FOR THE WEEK OF OCT. 03, 2022
NASA shows it can bump an asteroid in space in case one ever heads at us
Read about any other wacky or gee-whiz topic. React in up to six words.
Now pick a different article involving science or technology and list a fact you learn.
List at least two school subjects used often by NASA team members.
A vivid drama in outer space last week was provided by a NASA mission to prepare for the potential disaster of an asteroid traveling toward Earth. Though the chance of that emergency is remote, the risk exists. So America's space agency built and launched a one-way probe called the Double Asteroid Redirection Test (DART). After 10 months in space, the 1,260-pound craft hit its asteroid target and transmitted crisp video until the violent crash about 7 million miles from this planet. It was the first try by any country to knock an asteroid off course in case that's needed to save humanity -- which only sounds like a science-fiction movie. "This demonstrates we are no longer powerless to prevent this type of natural disaster," says NASA official Lindley Johnson.
Though billions of asteroids and comets orbit our sun, few are potentially hazardous to Earth. For at least the next century, no known asteroid threatens our planet. Still, long before any crisis may loom, NASA and international space agencies wanted to test a defensive protection technique known as kinetic impact. It was used against an asteroid measuring 530 feet in diameter, which orbited a much larger (2,560-foot) asteroid. Neither threatened Earth. Ground telescopes will track the bumped asteroid to confirm that DART's impact altered its orbit.
The relatively small DART craft, about the size of a golf cart or vending machine, was no match for the heavier asteroid – as big as an Egyptian pyramid. But the high-speed impact is believed to have been enough to slightly alter the space rock's movement and velocity. That would be a planet-saver if one were on a collision path, especially, if done early enough — such as five to 10 years before a projected encounter with our globe. The Atlantic magazine put it this way in a headline last week: "Maybe We Won't End Up Like the Dinosaurs."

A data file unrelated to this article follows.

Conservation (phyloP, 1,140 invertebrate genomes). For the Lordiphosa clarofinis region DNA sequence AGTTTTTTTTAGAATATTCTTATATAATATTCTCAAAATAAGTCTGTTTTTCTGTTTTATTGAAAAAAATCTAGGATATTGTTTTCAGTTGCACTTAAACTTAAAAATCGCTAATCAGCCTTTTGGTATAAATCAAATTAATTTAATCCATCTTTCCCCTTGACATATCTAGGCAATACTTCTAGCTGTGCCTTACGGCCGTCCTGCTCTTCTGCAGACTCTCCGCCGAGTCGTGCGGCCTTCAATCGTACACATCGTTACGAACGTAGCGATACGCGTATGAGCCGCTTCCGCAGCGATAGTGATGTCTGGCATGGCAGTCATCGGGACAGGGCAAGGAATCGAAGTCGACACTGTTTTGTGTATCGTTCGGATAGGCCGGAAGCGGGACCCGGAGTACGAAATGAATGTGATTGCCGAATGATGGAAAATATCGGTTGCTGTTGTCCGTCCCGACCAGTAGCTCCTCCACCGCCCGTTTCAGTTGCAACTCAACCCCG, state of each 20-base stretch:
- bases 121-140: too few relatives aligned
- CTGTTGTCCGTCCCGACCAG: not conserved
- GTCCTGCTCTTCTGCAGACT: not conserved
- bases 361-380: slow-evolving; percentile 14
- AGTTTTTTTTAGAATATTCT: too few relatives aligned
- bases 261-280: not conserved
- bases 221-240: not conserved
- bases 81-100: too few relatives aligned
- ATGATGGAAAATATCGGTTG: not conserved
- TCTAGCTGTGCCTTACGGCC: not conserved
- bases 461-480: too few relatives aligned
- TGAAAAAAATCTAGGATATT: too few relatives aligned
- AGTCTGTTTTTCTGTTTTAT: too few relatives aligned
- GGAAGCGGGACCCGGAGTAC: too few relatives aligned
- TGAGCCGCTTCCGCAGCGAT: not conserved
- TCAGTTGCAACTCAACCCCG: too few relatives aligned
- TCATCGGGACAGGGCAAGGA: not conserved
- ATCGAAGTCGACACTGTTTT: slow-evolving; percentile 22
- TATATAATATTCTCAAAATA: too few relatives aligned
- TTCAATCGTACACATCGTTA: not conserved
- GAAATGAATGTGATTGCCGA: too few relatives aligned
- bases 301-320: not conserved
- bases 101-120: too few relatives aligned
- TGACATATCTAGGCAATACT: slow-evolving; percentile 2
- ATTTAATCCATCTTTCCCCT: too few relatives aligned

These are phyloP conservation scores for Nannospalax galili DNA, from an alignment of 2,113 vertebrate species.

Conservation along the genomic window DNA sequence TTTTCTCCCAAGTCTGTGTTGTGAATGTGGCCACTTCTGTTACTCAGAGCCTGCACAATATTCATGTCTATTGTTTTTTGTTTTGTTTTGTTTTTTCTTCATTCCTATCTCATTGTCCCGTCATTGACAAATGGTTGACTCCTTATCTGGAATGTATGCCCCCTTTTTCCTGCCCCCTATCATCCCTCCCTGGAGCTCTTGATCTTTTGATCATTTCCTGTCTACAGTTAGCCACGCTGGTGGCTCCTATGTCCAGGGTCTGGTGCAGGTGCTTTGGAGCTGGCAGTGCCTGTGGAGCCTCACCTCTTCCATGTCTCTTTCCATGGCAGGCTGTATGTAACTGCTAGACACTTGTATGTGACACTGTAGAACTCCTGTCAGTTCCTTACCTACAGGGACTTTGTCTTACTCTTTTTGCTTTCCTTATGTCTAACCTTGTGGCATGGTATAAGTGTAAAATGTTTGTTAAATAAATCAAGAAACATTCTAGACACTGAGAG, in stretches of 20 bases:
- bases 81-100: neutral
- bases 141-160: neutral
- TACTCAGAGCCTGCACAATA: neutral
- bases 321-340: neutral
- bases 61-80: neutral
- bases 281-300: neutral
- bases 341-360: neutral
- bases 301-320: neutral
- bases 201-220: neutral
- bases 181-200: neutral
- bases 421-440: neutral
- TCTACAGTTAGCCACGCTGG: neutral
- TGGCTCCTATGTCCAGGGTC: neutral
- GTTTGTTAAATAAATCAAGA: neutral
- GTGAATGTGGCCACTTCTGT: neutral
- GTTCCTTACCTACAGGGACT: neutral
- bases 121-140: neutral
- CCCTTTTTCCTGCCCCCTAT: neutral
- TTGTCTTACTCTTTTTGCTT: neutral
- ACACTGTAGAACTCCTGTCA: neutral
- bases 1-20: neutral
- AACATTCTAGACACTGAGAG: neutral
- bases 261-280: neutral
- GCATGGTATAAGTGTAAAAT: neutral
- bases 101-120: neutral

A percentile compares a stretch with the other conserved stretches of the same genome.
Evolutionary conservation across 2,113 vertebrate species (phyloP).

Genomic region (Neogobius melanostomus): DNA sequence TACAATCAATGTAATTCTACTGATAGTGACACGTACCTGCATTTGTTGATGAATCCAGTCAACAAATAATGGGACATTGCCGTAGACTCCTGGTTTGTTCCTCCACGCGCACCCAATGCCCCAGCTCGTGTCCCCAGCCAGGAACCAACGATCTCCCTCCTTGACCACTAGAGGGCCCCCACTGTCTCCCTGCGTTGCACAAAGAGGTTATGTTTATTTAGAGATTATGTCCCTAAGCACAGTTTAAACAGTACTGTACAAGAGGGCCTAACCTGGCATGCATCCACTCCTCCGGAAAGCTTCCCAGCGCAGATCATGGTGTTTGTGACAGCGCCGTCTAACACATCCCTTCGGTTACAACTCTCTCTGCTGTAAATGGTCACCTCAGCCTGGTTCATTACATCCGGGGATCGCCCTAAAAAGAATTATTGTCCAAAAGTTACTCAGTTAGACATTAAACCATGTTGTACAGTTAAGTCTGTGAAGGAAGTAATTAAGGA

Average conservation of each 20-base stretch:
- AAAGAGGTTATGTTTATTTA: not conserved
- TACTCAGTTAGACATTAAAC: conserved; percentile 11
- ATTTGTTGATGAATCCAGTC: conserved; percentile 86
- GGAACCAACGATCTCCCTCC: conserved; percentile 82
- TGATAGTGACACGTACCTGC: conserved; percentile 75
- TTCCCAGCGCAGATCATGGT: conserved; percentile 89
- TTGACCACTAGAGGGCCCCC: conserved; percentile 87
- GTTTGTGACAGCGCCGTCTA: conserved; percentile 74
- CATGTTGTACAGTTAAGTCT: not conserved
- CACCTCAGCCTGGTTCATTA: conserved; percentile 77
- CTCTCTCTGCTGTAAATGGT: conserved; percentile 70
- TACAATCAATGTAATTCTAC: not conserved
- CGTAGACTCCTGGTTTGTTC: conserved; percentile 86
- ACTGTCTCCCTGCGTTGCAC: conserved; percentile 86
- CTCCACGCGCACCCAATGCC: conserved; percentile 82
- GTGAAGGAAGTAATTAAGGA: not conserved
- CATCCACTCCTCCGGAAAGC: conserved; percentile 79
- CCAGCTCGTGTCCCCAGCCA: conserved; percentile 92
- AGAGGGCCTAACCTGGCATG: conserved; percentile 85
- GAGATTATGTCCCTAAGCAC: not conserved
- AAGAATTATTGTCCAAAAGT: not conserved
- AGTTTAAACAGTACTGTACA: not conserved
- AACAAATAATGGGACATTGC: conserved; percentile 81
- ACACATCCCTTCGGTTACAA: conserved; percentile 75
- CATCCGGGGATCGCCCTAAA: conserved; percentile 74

NASA chief says: "DART represents an unprecedented success for planetary defense, but it is also a mission of unity with a real benefit for all humanity. This international collaboration turned science fiction into science fact, demonstrating one way to protect Earth." – Bill Nelson, space agency administrator
Space buff says: "We can identify and track asteroids' orbits in greater detail than ever before. Investing in planetary defense missions such as DART brings us closer to preventing what has always seemed unpreventable." – Rae Paoletta, editorial director for the Planetary Society, a nonprofit group in Pasadena, Calif.
Historic asteroid impact: About 66 million years ago, a six-mile-wide asteroid slammed off the coast of what is now Mexico's Yucatán Peninsula. It changed Earth's orbit and brought an Ice Age that made dinosaurs extinct.